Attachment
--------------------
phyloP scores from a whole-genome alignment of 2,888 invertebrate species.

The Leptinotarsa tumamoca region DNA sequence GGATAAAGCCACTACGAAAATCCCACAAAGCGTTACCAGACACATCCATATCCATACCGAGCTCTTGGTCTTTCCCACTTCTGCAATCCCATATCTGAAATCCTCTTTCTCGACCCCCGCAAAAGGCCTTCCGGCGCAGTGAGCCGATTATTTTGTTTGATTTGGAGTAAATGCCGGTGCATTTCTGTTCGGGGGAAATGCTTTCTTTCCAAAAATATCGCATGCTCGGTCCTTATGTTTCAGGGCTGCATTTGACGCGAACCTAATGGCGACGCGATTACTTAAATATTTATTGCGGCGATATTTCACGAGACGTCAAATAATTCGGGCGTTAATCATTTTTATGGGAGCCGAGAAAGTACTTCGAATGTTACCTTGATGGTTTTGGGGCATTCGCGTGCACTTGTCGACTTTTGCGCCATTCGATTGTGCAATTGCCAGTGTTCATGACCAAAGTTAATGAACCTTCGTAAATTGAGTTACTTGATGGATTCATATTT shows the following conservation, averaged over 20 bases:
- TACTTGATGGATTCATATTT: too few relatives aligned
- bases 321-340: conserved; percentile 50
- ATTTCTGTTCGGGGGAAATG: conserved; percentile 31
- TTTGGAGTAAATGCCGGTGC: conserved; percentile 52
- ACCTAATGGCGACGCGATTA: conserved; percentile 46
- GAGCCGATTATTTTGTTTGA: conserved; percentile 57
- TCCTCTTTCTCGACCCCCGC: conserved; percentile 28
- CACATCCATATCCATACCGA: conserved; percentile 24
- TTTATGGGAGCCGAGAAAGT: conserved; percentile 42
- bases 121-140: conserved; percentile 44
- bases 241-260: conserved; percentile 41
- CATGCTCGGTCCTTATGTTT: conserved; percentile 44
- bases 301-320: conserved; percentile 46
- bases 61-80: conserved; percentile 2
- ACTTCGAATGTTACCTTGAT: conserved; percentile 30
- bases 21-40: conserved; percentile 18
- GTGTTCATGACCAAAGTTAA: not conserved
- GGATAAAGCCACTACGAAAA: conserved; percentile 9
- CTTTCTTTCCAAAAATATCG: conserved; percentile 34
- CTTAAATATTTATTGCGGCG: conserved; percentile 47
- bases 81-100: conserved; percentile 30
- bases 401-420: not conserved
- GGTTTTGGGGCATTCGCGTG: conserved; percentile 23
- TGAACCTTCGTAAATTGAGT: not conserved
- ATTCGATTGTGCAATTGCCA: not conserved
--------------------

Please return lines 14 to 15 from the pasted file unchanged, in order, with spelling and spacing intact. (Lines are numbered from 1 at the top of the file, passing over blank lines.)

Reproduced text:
- CATGCTCGGTCCTTATGTTT: conserved; percentile 44
- bases 301-320: conserved; percentile 46